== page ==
Day 4. The thick pad on the big toe of the right foot looked really grey and gross after the wash, macerated but not wrinkly, and received an insuppressible fingernail dig during the subsequent juice treatment, exfoliating a good chunk as dry paste. The heel looked similarly disgusting, and showed a fingernail trail, but was not as vulnerable. There was a sense that all the "loose" stuff was gone, as the slough rolling off was slightly diminished. The left foot is just as smooth on the toe, but still has a thick shell on the outside of the heel.

Day 5. Left foot is swollen -- ankle visibly round, but not pitted, toes sausage-like, everything reddish. In retrospect, had appeared "fat" or "older" since early in the experiment. Fish oil and acetaminophen took care of it overnight. "Missed dirt" type of slough detected between the toes. Right foot received more fingernail digging at the heel pad, where a termite-eaten texture appears at the rear periphery, lighter than the rest due to space inclusions. All sloughing has ceased. Despite a total lack of swelling, top of foot is smooth enough to shine with reflected light, while the left appears relatively masked and dark. This distinction disappears overnight, however.

Shows What I Know

Well, that's enough for me. I'm not willing to take a circulatory event for science, and I could feel the tingling of edema creeping up my calf! It's possible that a new pair of slippers presented an allergen to both feet, and interacted with enhanced permeability due to glycerin. ("Dearfoams" were on clearance, and since I was taking care of my feet now....) Or, I may have been sensitized to another ingredient. Glycerin itself is supposed to be "skin-identical," already present in the skin, and therefore not a potential allergen.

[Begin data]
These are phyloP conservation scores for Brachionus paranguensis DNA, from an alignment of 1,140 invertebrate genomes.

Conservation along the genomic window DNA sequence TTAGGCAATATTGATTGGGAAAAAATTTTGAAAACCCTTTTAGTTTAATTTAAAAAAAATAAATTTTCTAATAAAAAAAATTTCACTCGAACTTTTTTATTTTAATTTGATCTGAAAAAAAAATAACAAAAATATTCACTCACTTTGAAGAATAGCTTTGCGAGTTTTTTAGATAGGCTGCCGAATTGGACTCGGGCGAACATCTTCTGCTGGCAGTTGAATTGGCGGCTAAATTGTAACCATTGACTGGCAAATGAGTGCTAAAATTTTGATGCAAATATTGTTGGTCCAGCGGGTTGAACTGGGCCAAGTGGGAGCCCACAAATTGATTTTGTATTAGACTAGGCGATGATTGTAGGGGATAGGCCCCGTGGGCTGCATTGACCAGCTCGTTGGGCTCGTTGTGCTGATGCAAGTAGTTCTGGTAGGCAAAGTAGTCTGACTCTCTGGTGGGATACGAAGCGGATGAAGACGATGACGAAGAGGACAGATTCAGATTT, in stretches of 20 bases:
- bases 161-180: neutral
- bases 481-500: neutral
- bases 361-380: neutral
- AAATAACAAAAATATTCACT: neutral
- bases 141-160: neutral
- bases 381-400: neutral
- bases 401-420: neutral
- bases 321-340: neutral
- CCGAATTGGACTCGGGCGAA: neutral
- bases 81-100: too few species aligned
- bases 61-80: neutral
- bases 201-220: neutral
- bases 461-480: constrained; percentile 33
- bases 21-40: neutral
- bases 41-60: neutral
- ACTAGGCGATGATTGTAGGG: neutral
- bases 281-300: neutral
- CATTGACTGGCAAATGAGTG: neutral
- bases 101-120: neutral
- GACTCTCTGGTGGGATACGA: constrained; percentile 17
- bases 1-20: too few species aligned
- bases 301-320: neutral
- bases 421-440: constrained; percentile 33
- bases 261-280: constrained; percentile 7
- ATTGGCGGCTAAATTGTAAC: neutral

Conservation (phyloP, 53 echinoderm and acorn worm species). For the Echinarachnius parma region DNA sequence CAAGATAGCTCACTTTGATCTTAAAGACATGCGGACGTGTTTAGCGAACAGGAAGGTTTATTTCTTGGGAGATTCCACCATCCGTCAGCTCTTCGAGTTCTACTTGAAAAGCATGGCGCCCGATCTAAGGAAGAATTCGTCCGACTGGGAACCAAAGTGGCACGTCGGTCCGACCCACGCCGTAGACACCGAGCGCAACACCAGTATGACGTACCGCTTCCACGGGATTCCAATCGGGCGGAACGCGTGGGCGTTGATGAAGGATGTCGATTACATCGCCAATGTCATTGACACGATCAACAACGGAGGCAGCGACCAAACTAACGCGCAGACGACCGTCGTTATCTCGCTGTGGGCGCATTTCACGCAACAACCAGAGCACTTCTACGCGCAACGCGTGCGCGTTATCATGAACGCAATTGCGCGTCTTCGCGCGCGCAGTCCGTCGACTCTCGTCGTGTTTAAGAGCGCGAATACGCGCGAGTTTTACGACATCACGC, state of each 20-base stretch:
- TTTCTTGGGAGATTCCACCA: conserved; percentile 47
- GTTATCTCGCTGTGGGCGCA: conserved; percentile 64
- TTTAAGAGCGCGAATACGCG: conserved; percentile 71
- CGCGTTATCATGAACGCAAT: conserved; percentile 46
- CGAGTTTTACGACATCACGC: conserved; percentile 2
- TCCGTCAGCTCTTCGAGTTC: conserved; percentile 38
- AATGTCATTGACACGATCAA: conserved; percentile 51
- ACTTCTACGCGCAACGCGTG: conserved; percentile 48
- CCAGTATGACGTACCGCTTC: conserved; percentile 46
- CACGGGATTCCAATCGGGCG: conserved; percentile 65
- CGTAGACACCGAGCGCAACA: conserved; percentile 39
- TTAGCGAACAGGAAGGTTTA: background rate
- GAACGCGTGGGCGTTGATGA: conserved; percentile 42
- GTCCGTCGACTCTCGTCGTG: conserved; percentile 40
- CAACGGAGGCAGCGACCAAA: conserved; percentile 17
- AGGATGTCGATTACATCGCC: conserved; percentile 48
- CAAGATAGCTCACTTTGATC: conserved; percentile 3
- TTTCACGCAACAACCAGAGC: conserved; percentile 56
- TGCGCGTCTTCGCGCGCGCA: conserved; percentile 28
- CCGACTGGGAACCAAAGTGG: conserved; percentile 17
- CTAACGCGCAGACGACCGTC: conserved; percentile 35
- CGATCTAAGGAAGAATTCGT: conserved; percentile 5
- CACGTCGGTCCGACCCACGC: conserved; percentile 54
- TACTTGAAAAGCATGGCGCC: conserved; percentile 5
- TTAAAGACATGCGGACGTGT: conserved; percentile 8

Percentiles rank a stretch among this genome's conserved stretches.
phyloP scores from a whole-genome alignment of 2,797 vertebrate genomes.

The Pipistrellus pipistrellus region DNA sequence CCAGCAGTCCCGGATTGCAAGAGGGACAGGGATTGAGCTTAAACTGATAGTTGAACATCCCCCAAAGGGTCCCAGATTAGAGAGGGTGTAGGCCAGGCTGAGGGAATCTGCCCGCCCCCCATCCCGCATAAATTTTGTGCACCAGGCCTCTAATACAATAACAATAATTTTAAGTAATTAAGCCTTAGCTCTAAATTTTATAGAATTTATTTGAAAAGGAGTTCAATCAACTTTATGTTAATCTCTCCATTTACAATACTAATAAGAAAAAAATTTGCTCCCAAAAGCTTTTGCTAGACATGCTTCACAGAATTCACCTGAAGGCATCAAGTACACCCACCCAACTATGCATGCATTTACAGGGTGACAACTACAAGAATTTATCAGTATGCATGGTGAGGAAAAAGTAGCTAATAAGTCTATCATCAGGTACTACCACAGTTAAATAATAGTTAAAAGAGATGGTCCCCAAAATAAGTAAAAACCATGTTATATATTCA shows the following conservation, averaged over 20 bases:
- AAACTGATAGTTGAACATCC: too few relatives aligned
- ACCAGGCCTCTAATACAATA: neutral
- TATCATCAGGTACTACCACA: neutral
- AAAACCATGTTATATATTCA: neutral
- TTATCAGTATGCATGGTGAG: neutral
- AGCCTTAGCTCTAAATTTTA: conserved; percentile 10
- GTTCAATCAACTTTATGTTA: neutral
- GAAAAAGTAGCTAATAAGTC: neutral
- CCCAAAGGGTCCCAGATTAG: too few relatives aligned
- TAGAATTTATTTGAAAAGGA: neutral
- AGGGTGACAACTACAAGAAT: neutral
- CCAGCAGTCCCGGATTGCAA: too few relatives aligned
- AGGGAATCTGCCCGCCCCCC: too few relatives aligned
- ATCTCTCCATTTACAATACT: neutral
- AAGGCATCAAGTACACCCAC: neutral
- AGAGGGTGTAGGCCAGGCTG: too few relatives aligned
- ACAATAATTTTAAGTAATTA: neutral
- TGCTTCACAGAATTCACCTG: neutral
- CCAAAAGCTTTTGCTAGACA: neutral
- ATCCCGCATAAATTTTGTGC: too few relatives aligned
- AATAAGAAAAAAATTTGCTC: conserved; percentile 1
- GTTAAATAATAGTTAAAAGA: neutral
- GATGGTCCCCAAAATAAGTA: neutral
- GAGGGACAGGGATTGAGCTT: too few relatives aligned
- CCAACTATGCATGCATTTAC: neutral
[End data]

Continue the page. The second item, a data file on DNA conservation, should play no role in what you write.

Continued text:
Clearly my prediction was wrong about the glycerin being the stronger exfoliator. The known exfoliator actually did exfoliate, while the known moisturizer merely changed the texture and preserved the stratum corneum. I detected a slight hint of the mechanism I had in mind, as edema may have started a slough. If so, however, I would have had to incur an injury in order for it to progress.

This result disappointingly precludes generalizing to an explanation of why glycerin shaving soaps flake me out. Apparently, the disparity in skin structure and thickness between the two body parts is a determining factor.



But I'm Not Wrong

The fact that slouging stopped, under continuing exfoliator treatment, does confirm the lamellar reorganization hypothesis. The skin was not digested to baby smoothness, merely adjusted to a healthy toughness. Even the pad maceration seen at the end could be taken as "natural," if we presume that wearing shoes is not the natural state of man. There would have been sufficient abrasion on a sandy beach to accomplish what my fingernails did, and better.

It would be difficult for a day spa to redirect to a more gradual process, but it is certainly within the reach of the consumer, with astro turf-like foot exfoliating rugs and pads. Just the slightest shift toward common sense is required... and a pumpkin.